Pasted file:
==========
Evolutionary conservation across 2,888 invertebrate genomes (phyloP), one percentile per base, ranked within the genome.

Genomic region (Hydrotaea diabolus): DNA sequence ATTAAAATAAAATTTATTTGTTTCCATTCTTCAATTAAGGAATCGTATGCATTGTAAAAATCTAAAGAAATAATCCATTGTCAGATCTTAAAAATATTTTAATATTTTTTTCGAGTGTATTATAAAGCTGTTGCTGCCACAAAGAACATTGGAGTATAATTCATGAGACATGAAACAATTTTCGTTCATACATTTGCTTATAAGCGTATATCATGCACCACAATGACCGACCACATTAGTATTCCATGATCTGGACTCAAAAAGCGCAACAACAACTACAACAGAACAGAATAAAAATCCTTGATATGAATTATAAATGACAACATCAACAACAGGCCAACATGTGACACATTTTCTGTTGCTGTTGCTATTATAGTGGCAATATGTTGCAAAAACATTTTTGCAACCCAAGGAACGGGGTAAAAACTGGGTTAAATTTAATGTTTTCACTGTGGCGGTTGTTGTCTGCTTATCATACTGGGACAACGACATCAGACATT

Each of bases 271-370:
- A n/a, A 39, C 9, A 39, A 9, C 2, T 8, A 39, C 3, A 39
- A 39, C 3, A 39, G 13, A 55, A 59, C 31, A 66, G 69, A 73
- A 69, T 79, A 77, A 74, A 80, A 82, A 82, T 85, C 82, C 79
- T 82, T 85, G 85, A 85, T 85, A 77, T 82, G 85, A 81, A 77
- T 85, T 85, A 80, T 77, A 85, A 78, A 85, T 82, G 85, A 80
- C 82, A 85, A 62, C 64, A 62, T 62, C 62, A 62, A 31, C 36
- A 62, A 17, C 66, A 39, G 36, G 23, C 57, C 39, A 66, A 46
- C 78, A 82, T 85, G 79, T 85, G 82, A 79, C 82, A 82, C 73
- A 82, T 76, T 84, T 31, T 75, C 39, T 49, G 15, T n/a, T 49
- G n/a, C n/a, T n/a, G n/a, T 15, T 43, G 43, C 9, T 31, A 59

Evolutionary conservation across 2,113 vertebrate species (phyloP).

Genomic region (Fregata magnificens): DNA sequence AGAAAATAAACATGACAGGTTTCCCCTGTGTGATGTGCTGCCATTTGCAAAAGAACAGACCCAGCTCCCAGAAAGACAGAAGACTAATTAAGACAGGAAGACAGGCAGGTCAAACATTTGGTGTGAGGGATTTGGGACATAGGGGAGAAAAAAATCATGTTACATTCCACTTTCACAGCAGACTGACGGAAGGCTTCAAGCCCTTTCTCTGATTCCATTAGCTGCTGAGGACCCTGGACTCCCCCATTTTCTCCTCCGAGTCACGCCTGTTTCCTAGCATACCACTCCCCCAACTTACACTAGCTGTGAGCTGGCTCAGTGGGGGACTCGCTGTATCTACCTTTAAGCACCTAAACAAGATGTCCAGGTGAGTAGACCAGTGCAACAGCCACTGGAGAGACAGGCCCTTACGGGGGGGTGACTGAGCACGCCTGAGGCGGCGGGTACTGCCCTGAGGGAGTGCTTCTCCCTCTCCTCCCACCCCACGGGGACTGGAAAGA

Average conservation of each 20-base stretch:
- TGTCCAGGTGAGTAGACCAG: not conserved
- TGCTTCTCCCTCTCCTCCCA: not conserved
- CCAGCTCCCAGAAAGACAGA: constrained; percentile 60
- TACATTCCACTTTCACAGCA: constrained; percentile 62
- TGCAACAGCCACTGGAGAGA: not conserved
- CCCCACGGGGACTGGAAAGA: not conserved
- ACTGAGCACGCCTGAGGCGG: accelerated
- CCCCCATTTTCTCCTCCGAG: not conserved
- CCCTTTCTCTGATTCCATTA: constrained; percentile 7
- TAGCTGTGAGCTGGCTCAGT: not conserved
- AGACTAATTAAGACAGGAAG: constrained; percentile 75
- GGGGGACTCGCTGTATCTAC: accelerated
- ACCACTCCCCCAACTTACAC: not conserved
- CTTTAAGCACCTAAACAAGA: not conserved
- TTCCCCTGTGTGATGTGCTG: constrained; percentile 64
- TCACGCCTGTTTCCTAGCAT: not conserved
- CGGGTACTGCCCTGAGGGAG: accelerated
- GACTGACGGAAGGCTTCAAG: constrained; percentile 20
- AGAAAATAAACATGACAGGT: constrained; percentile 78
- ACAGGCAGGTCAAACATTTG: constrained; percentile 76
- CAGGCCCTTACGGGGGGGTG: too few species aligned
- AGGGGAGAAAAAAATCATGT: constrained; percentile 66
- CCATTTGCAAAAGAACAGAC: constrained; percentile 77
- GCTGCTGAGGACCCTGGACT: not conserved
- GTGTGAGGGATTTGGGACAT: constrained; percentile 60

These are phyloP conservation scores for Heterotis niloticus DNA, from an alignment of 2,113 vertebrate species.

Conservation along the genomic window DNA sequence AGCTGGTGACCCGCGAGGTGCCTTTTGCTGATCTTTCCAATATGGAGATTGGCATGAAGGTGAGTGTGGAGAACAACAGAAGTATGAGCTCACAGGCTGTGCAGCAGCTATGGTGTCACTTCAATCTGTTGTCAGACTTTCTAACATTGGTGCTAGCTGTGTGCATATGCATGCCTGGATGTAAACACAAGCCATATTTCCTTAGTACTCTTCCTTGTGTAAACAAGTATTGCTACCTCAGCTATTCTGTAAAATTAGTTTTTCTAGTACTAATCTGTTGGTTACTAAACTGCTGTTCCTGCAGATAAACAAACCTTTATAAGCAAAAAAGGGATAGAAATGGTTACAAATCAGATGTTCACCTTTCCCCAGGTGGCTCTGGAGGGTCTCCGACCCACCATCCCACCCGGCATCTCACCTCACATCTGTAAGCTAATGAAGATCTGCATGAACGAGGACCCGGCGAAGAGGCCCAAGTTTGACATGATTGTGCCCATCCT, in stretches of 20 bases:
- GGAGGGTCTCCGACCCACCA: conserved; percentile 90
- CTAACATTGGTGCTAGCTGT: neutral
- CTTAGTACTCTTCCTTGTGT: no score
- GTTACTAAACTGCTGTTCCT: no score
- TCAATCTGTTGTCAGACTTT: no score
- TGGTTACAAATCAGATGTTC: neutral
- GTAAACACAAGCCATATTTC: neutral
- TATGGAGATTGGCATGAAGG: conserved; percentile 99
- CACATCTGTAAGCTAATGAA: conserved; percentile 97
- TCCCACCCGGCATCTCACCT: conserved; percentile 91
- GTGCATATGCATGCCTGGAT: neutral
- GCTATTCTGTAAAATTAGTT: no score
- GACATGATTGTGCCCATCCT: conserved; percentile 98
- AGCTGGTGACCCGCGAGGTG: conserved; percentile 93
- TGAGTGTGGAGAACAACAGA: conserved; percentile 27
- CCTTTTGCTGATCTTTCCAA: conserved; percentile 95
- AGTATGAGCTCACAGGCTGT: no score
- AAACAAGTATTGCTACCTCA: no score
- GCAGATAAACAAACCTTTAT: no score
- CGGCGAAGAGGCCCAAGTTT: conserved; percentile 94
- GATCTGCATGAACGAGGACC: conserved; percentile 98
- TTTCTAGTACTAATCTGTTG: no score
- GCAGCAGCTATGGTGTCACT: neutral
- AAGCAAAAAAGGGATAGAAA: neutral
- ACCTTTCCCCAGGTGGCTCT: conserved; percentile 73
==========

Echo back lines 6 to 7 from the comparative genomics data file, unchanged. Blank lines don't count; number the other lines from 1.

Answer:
- A 69, T 79, A 77, A 74, A 80, A 82, A 82, T 85, C 82, C 79
- T 82, T 85, G 85, A 85, T 85, A 77, T 82, G 85, A 81, A 77